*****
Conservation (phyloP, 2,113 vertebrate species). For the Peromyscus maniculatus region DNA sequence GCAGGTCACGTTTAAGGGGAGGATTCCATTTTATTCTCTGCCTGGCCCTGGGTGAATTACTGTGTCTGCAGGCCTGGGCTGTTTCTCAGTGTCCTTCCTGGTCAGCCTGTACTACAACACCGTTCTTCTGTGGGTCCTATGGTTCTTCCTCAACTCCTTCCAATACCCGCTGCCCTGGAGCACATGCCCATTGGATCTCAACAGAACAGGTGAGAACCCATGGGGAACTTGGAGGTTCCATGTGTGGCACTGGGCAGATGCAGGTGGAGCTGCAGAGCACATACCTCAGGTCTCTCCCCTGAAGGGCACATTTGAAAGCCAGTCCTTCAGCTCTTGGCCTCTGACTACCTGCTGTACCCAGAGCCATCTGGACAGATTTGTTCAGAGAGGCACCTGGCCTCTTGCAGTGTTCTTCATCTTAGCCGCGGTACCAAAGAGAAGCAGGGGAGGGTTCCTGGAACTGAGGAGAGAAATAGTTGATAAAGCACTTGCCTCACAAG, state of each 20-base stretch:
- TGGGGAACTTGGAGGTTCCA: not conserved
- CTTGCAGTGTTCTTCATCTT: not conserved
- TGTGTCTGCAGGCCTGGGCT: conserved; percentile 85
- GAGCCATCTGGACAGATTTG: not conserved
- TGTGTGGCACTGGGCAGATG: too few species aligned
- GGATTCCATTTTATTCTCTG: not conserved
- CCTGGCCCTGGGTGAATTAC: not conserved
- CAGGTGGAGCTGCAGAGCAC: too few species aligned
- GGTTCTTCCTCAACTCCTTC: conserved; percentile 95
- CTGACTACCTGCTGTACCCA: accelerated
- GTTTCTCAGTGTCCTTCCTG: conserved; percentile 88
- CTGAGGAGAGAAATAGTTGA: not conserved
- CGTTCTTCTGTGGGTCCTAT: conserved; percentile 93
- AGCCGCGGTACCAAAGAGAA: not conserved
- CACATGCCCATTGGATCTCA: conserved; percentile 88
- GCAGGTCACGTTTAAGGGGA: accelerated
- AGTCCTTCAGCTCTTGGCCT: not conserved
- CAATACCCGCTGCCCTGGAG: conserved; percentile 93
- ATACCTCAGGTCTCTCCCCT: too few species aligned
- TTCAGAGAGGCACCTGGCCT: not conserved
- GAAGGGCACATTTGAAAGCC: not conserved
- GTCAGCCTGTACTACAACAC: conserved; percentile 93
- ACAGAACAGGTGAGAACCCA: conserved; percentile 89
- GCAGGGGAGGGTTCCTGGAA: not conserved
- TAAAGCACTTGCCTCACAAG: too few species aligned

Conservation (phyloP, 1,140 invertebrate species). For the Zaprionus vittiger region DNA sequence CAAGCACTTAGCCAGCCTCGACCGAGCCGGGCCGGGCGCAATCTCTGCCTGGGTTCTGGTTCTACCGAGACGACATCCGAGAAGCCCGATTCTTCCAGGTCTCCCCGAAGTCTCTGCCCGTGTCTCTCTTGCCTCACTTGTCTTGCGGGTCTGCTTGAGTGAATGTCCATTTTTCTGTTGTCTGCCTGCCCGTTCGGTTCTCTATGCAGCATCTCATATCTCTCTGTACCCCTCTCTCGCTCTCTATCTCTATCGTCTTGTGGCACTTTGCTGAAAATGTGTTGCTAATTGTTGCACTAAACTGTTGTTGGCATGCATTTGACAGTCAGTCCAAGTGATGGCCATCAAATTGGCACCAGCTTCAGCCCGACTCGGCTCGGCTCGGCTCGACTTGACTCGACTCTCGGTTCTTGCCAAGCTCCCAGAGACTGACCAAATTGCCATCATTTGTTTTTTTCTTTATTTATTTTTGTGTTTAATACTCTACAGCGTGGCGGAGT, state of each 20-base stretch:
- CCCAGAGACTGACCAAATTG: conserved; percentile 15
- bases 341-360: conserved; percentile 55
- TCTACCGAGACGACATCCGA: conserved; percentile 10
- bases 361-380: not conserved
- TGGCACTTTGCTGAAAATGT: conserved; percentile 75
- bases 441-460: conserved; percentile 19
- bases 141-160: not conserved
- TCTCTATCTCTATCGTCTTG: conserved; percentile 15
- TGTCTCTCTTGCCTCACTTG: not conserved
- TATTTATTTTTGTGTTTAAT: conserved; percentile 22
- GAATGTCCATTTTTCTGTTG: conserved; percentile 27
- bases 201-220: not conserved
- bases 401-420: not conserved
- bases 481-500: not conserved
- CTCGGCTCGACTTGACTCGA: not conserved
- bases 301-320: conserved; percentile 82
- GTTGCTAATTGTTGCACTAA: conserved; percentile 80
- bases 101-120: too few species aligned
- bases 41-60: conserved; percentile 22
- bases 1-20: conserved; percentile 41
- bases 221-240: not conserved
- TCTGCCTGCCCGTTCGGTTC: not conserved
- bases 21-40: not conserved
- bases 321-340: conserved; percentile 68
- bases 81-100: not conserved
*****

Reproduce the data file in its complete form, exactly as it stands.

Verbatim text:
Conservation (phyloP, 2,113 vertebrate species). For the Peromyscus maniculatus region DNA sequence GCAGGTCACGTTTAAGGGGAGGATTCCATTTTATTCTCTGCCTGGCCCTGGGTGAATTACTGTGTCTGCAGGCCTGGGCTGTTTCTCAGTGTCCTTCCTGGTCAGCCTGTACTACAACACCGTTCTTCTGTGGGTCCTATGGTTCTTCCTCAACTCCTTCCAATACCCGCTGCCCTGGAGCACATGCCCATTGGATCTCAACAGAACAGGTGAGAACCCATGGGGAACTTGGAGGTTCCATGTGTGGCACTGGGCAGATGCAGGTGGAGCTGCAGAGCACATACCTCAGGTCTCTCCCCTGAAGGGCACATTTGAAAGCCAGTCCTTCAGCTCTTGGCCTCTGACTACCTGCTGTACCCAGAGCCATCTGGACAGATTTGTTCAGAGAGGCACCTGGCCTCTTGCAGTGTTCTTCATCTTAGCCGCGGTACCAAAGAGAAGCAGGGGAGGGTTCCTGGAACTGAGGAGAGAAATAGTTGATAAAGCACTTGCCTCACAAG, state of each 20-base stretch:
- TGGGGAACTTGGAGGTTCCA: not conserved
- CTTGCAGTGTTCTTCATCTT: not conserved
- TGTGTCTGCAGGCCTGGGCT: conserved; percentile 85
- GAGCCATCTGGACAGATTTG: not conserved
- TGTGTGGCACTGGGCAGATG: too few species aligned
- GGATTCCATTTTATTCTCTG: not conserved
- CCTGGCCCTGGGTGAATTAC: not conserved
- CAGGTGGAGCTGCAGAGCAC: too few species aligned
- GGTTCTTCCTCAACTCCTTC: conserved; percentile 95
- CTGACTACCTGCTGTACCCA: accelerated
- GTTTCTCAGTGTCCTTCCTG: conserved; percentile 88
- CTGAGGAGAGAAATAGTTGA: not conserved
- CGTTCTTCTGTGGGTCCTAT: conserved; percentile 93
- AGCCGCGGTACCAAAGAGAA: not conserved
- CACATGCCCATTGGATCTCA: conserved; percentile 88
- GCAGGTCACGTTTAAGGGGA: accelerated
- AGTCCTTCAGCTCTTGGCCT: not conserved
- CAATACCCGCTGCCCTGGAG: conserved; percentile 93
- ATACCTCAGGTCTCTCCCCT: too few species aligned
- TTCAGAGAGGCACCTGGCCT: not conserved
- GAAGGGCACATTTGAAAGCC: not conserved
- GTCAGCCTGTACTACAACAC: conserved; percentile 93
- ACAGAACAGGTGAGAACCCA: conserved; percentile 89
- GCAGGGGAGGGTTCCTGGAA: not conserved
- TAAAGCACTTGCCTCACAAG: too few species aligned

Conservation (phyloP, 1,140 invertebrate species). For the Zaprionus vittiger region DNA sequence CAAGCACTTAGCCAGCCTCGACCGAGCCGGGCCGGGCGCAATCTCTGCCTGGGTTCTGGTTCTACCGAGACGACATCCGAGAAGCCCGATTCTTCCAGGTCTCCCCGAAGTCTCTGCCCGTGTCTCTCTTGCCTCACTTGTCTTGCGGGTCTGCTTGAGTGAATGTCCATTTTTCTGTTGTCTGCCTGCCCGTTCGGTTCTCTATGCAGCATCTCATATCTCTCTGTACCCCTCTCTCGCTCTCTATCTCTATCGTCTTGTGGCACTTTGCTGAAAATGTGTTGCTAATTGTTGCACTAAACTGTTGTTGGCATGCATTTGACAGTCAGTCCAAGTGATGGCCATCAAATTGGCACCAGCTTCAGCCCGACTCGGCTCGGCTCGGCTCGACTTGACTCGACTCTCGGTTCTTGCCAAGCTCCCAGAGACTGACCAAATTGCCATCATTTGTTTTTTTCTTTATTTATTTTTGTGTTTAATACTCTACAGCGTGGCGGAGT, state of each 20-base stretch:
- CCCAGAGACTGACCAAATTG: conserved; percentile 15
- bases 341-360: conserved; percentile 55
- TCTACCGAGACGACATCCGA: conserved; percentile 10
- bases 361-380: not conserved
- TGGCACTTTGCTGAAAATGT: conserved; percentile 75
- bases 441-460: conserved; percentile 19
- bases 141-160: not conserved
- TCTCTATCTCTATCGTCTTG: conserved; percentile 15
- TGTCTCTCTTGCCTCACTTG: not conserved
- TATTTATTTTTGTGTTTAAT: conserved; percentile 22
- GAATGTCCATTTTTCTGTTG: conserved; percentile 27
- bases 201-220: not conserved
- bases 401-420: not conserved
- bases 481-500: not conserved
- CTCGGCTCGACTTGACTCGA: not conserved
- bases 301-320: conserved; percentile 82
- GTTGCTAATTGTTGCACTAA: conserved; percentile 80
- bases 101-120: too few species aligned
- bases 41-60: conserved; percentile 22
- bases 1-20: conserved; percentile 41
- bases 221-240: not conserved
- TCTGCCTGCCCGTTCGGTTC: not conserved
- bases 21-40: not conserved
- bases 321-340: conserved; percentile 68
- bases 81-100: not conserved